“It is indeed the best of times. Health is improving globally. In many countries of the world we are much healthier and living much longer than we would have when Dickens was writing. It is the worst of times. This enjoyment of good health is most unequally spread. For some countries their health is nearly as bad as if they were still languishing in Dickensian squalor” – (Marmot 2015)
Adding numbers to this quote: Charles Dickens was writing novels up to the point of his death in 1870 and he left his final novel ‘The Mystery of Edwin Drood’ unfinished. At this point, the average lifespan for a London resident was 40 years.
As a 25-year old, final year medical student with a predicted life expectancy of 80 years, it seems incredulous that there are still people, who are set to live less than half the number of years, that I have been ‘blessed’ with.
Our advancement in medicine and healthcare has undoubtedly been astronomical and equally, impressive. From the work of Edward Jenner in the 18th century, came the development of the vaccine—an idea revolutionary for its time, especially in the face of strong religious antagonism. Improvements in sanitation, nutrition and housing, as well as vaccination were the most significant factors in reducing the mortality rate, at the turn of the 20th century, which interestingly correlates with the economic boom seen in the West. In our present day, the West are nations of specialism- from the complexity of neurosurgery, the most abstract cosmetic treatments to the dawning era of personalised medicine. Worrying about clean water is much like wearing your Dad’s shoes – not fashionable.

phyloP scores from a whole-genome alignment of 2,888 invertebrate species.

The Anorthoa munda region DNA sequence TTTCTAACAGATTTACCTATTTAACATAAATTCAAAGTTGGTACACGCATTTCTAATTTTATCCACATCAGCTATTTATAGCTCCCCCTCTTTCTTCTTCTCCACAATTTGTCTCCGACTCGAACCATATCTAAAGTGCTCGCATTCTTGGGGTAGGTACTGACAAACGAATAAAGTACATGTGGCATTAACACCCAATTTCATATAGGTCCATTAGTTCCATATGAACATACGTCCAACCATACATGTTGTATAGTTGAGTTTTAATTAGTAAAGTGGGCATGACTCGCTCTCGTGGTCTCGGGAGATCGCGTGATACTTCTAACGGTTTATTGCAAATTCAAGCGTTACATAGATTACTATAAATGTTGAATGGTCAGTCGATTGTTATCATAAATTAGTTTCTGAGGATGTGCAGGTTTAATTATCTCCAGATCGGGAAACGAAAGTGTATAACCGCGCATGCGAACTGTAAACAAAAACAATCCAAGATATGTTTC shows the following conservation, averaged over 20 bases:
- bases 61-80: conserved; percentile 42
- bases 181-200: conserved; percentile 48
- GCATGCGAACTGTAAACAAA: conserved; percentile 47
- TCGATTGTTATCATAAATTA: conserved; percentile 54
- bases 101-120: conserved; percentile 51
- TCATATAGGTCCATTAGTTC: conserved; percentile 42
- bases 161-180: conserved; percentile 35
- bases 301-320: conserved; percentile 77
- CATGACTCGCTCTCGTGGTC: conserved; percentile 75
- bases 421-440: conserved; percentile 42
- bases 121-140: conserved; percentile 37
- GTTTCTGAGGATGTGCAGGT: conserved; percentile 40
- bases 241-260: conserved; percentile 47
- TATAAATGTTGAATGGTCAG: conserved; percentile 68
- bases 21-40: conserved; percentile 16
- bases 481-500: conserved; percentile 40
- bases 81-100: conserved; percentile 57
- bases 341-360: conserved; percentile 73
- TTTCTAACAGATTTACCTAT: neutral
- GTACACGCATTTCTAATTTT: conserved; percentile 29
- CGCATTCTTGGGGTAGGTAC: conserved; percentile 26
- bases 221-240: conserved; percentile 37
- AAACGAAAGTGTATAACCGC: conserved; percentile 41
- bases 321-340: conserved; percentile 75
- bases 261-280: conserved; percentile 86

However, today, 663 million people – that’s twice the population of the United States – still live without access to clean water, and a third of the world’s population do not have access to a toilet. Moreover, 3 million people still die from vaccine-preventable diseases every year. Oxfam stated that the world’s richest 62 billionaires are as wealthy as half of the world’s population. The striking reality of these statistics is that we are living in a time when we have the knowledge, ability and wealth to alleviate unnecessary mortality, yet we are unwilling to do so. The fact that we haven’t is astounding and egregious.